Video

Manitoba snowboarders, skiers make a splash at Slush Cup

On a day that saw parts of southern Manitoba double its historical highs for March 15, a wet and wild spring event took place earlier than usual at Stony Mountain Ski Area Sunday.

Stony Mountain Ski Area hosts annual season-closing event earlier than usual due to historic highs

On a day that saw parts of southern Manitoba double its historical highs for March 15, a wet and wild spring event took place earlier than usual at Stony Mountain Ski Area Sunday. 0:54

On a day that saw parts of southern Manitoba double the province's historical highs for March 15, a wet and wild spring event took place earlier than usual at Stony Mountain Ski Area.

The Slush Cup takes place every year at the base of a Stony Mountain’s bunny hill run.

Skiers and snowboarders bomb down the hill before gliding across the surface of an open water pit. Some manage to skip their way from end to end; others make a splash and end up having to pull themselves out of the chilly water.

      1 of 0
      Heather Dewar, an organizer with the Splash Cup, said despite the historical highs, there was still enough powder to host the event this year.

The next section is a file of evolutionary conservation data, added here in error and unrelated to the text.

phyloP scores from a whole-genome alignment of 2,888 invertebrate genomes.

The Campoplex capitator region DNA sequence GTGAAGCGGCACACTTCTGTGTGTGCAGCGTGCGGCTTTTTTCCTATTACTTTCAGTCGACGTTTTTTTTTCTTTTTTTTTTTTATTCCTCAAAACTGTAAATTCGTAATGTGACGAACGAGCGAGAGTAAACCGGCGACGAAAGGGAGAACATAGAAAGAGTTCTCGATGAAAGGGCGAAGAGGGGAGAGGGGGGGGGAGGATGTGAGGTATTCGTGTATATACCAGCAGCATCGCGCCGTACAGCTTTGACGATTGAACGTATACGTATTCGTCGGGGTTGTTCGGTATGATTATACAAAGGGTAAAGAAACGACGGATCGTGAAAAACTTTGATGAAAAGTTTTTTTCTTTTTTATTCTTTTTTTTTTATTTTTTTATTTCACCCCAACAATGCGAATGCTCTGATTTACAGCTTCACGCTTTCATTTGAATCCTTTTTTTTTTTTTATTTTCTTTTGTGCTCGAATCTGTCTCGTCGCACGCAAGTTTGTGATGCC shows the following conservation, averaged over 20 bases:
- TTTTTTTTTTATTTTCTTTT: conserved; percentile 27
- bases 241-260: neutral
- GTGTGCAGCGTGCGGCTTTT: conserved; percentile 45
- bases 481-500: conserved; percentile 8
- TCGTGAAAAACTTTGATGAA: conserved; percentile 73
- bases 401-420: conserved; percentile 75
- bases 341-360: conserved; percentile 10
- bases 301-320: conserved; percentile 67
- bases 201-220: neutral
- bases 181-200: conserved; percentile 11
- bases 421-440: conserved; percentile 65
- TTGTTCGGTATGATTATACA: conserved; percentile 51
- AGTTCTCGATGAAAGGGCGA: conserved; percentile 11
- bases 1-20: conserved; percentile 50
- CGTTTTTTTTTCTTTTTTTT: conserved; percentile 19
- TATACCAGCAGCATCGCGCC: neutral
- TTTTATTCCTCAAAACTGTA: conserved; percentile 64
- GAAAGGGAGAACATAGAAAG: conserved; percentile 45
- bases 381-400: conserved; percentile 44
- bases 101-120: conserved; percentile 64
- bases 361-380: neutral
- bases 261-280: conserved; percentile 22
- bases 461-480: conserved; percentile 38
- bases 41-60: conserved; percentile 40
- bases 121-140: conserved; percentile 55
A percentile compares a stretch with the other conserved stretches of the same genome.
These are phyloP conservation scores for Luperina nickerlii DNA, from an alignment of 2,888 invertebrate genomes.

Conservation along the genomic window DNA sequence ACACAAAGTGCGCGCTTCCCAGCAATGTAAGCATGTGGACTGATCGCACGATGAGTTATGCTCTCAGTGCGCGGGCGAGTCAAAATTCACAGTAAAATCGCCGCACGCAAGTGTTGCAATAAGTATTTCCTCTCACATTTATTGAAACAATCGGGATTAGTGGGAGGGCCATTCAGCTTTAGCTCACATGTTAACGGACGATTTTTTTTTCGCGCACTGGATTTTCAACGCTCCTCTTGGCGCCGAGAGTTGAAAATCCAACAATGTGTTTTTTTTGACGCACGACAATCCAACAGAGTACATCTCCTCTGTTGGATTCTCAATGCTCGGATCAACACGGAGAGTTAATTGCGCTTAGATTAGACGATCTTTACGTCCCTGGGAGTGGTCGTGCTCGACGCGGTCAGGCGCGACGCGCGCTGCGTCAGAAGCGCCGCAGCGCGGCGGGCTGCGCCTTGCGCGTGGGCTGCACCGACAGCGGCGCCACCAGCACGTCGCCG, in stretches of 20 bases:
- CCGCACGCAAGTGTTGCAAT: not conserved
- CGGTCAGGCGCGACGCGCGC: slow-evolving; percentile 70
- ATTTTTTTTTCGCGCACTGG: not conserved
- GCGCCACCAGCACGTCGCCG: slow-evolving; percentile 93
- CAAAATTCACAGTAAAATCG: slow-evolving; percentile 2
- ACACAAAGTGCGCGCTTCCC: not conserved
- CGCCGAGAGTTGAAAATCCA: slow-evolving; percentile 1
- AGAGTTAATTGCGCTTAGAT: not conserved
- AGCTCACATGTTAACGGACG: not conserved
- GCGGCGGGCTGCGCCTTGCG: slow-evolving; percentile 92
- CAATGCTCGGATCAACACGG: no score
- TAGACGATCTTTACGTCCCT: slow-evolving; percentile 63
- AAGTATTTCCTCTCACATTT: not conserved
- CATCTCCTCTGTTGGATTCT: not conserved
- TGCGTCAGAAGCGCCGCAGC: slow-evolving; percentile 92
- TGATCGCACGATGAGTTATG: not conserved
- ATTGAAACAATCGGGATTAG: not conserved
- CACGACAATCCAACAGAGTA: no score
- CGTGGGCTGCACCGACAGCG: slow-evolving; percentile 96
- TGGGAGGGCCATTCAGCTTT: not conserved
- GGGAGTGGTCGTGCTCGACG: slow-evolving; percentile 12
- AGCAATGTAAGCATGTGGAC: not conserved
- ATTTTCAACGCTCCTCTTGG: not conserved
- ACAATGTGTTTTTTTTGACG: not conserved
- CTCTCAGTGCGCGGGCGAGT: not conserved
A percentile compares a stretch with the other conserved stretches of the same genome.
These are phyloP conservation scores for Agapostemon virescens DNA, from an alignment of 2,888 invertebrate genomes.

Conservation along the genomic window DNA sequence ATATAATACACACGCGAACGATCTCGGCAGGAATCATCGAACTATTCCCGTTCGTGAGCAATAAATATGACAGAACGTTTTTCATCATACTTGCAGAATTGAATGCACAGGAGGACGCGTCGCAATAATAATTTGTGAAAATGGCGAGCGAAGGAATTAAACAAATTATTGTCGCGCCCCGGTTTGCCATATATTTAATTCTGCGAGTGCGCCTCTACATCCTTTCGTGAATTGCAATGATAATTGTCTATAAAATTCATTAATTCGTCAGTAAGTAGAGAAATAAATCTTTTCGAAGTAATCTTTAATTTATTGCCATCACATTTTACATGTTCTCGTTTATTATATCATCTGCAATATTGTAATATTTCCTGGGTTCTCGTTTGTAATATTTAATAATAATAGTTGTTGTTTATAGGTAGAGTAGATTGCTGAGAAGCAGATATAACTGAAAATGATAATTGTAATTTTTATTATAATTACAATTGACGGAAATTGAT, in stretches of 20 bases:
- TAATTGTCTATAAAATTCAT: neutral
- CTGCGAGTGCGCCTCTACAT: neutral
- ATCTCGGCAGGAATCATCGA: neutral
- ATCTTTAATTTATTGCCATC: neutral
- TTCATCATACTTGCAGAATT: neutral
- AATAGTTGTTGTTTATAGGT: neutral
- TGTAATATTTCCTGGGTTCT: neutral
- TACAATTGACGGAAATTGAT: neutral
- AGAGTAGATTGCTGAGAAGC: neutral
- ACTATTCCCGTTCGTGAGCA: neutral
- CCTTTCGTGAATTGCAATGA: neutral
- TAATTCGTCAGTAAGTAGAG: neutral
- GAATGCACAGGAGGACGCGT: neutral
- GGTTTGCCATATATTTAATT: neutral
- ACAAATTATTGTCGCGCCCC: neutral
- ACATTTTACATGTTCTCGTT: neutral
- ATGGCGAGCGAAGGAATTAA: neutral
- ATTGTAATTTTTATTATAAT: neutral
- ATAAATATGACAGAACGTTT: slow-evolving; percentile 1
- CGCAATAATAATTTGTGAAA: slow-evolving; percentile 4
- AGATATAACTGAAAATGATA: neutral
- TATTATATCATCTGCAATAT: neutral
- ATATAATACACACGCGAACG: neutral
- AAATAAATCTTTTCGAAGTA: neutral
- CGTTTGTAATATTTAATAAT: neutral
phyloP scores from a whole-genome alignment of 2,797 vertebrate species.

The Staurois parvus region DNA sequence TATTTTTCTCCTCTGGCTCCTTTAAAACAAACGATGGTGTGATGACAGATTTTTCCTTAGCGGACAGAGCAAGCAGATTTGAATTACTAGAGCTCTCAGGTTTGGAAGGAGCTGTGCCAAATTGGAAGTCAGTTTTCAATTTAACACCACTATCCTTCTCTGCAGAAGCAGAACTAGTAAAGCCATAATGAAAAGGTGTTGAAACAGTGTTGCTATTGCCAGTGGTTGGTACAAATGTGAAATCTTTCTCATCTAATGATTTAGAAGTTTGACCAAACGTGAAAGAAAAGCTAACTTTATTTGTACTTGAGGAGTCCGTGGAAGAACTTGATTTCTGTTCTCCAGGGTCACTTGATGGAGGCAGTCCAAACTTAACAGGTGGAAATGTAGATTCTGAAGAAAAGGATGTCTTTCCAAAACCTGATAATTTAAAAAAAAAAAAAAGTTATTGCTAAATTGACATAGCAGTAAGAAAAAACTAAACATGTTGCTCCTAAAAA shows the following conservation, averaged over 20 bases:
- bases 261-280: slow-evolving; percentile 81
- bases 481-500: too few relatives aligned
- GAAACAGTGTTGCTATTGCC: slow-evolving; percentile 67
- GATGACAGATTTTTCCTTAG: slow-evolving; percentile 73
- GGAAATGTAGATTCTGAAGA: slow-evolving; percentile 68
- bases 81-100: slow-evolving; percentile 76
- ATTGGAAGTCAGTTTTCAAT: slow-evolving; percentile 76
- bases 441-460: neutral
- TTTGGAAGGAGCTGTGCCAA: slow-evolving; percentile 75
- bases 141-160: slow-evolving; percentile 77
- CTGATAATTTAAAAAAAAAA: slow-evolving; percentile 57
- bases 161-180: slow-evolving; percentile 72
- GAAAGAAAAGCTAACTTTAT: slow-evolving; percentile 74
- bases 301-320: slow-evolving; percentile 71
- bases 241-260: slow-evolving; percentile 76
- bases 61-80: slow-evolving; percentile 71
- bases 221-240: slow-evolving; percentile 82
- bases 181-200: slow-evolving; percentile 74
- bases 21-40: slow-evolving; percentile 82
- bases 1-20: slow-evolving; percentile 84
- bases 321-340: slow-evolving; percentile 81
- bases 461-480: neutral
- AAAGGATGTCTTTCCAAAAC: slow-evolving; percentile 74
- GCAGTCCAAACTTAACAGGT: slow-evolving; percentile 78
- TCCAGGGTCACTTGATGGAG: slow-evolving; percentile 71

“The kids basically pond skim, try and go across it on their skis or snowboard, and they keep going until they really get soaking wet,” said Dewar. “We have prizes for the biggest splash and best trick and we've got some Oakley sunglasses and dry socks and different things for them.”

      Robert Page with the Stony Mountain ski patrol said there were mixed emotions on the hill Sunday. The warm weather spells the end of the season for winter recreation lovers.

      “It’s kind of the end of the season wrap up. We do this and everyone comes out enjoys the last day of skiing,” said Page.

      “Kind of mixed emotions. We have the cold, we love the snow and skiing all year, but summer is around the corner,  so we mix in skiing and swimming at the same time.”

      Over 100 skiers and snowboarders typically show up for the Splash Cup every year.

      Comments

      To encourage thoughtful and respectful conversations, first and last names will appear with each submission to CBC/Radio-Canada's online communities (except in children and youth-oriented communities). Pseudonyms will no longer be permitted.

      By submitting a comment, you accept that CBC has the right to reproduce and publish that comment in whole or in part, in any manner CBC chooses. Please note that CBC does not endorse the opinions expressed in comments. Comments on this story are moderated according to our Submission Guidelines. Comments are welcome while open. We reserve the right to close comments at any time.